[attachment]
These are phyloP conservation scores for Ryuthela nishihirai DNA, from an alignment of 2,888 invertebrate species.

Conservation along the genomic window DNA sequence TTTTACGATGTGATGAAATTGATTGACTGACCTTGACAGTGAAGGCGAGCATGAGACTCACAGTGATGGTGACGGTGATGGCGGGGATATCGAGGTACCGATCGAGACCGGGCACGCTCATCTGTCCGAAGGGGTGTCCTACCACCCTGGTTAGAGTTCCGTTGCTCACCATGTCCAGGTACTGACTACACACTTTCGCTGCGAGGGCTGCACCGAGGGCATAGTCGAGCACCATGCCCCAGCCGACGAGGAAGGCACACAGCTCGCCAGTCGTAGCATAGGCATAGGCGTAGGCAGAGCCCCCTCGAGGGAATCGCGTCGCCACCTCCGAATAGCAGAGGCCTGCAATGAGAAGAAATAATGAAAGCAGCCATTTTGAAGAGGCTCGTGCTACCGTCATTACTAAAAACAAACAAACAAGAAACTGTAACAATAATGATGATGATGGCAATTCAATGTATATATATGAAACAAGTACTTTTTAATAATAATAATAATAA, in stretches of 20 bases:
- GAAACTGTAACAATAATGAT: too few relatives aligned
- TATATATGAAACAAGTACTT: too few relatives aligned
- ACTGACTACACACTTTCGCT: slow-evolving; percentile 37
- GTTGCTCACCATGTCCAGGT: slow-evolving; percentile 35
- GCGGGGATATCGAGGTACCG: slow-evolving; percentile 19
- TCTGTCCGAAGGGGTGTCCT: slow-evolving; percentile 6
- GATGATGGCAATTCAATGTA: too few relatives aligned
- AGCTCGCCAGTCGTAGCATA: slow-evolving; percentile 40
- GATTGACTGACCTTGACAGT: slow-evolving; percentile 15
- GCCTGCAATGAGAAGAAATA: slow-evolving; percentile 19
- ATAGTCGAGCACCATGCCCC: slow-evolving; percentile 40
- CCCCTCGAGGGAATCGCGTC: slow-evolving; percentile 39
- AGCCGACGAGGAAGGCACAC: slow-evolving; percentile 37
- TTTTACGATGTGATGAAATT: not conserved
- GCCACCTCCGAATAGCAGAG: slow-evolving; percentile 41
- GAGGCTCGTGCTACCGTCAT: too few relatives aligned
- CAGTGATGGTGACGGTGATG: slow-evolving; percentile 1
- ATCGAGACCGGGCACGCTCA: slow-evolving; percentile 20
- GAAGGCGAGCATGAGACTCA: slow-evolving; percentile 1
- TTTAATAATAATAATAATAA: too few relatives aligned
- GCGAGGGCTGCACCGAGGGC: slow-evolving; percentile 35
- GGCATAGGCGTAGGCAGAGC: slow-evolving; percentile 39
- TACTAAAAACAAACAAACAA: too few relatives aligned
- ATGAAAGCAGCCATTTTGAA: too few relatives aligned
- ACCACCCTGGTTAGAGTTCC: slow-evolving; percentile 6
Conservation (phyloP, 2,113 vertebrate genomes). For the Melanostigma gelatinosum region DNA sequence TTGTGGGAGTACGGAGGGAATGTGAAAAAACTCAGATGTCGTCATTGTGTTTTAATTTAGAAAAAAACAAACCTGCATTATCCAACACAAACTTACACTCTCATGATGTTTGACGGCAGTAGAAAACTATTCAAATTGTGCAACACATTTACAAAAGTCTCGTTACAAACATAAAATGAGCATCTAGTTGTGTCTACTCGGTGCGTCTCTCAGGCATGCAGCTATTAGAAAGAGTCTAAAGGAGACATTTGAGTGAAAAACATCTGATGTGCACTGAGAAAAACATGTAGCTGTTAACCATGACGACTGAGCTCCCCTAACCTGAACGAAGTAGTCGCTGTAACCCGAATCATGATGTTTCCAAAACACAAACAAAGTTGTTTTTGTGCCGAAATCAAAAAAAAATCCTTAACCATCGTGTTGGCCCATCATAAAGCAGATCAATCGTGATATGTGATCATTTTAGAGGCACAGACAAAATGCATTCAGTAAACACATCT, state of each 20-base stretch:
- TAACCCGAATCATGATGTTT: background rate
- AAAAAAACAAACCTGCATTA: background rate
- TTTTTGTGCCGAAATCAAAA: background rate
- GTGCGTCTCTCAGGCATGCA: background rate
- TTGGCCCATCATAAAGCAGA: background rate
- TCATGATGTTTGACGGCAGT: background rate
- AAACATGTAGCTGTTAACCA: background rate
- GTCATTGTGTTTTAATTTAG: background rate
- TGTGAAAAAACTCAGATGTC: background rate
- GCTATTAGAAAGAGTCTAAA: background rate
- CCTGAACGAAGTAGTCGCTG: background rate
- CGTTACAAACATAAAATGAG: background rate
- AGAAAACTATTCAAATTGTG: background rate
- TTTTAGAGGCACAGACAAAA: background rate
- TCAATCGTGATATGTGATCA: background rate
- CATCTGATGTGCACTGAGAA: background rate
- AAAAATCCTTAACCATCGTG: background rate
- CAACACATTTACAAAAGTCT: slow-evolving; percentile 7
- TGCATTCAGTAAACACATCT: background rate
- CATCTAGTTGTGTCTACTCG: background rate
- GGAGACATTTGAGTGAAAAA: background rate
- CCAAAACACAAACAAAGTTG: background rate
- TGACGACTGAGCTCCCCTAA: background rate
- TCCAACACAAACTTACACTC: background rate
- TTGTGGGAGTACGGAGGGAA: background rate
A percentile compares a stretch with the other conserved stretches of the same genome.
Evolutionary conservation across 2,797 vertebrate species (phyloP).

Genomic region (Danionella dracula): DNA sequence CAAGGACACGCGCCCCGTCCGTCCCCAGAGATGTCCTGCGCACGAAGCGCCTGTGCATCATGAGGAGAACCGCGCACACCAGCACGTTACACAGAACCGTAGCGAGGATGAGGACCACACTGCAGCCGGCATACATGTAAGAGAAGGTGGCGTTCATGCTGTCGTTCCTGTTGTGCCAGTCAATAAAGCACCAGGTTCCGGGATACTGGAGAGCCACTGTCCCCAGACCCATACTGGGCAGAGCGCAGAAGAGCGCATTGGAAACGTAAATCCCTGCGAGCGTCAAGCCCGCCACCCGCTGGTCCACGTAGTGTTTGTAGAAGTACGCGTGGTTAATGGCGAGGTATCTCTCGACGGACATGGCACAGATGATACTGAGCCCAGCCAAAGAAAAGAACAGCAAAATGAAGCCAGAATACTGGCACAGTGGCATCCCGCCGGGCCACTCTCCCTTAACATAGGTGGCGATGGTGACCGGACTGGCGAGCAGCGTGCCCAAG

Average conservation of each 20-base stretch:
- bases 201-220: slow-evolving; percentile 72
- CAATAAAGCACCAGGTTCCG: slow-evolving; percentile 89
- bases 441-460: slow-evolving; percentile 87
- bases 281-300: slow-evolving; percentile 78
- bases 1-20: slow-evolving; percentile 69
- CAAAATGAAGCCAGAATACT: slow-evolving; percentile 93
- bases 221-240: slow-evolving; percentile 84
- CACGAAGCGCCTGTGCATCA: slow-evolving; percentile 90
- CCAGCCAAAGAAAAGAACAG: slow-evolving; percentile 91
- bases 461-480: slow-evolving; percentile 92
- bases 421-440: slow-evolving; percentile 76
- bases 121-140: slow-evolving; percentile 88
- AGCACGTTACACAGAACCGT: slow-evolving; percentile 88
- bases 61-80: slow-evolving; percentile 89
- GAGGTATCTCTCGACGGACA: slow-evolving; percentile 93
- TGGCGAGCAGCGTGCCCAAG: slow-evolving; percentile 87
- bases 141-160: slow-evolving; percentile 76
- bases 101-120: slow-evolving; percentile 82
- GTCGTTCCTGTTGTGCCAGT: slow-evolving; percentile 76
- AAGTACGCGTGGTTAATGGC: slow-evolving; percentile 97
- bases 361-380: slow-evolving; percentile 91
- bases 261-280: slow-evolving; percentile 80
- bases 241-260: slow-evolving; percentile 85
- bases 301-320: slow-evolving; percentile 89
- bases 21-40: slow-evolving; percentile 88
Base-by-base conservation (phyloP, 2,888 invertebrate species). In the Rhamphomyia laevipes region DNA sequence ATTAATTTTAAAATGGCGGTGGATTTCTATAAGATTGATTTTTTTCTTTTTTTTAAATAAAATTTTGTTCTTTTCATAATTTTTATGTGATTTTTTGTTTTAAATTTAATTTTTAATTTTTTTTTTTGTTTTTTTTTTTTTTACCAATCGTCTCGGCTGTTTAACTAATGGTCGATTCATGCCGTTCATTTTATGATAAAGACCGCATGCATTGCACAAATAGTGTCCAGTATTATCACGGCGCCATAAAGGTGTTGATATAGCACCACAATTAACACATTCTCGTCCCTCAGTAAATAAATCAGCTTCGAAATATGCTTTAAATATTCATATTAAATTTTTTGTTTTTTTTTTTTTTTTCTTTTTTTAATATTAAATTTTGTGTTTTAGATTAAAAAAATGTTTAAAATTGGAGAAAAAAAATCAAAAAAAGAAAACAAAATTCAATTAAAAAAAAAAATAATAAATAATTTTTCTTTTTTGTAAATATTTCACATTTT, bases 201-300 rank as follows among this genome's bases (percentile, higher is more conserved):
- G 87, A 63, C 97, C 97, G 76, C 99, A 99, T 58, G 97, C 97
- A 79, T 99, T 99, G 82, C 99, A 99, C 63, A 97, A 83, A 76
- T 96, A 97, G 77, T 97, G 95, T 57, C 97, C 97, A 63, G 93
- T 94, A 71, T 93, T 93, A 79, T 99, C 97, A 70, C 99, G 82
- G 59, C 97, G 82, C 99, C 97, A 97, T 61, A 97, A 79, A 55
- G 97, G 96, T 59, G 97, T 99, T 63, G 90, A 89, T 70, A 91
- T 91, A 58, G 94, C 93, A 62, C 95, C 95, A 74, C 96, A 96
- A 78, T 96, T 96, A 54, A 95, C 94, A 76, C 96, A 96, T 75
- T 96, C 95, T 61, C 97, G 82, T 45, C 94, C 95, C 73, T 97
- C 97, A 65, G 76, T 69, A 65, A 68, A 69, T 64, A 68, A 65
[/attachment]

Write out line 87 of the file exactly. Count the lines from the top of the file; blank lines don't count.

- T 94, A 71, T 93, T 93, A 79, T 99, C 97, A 70, C 99, G 82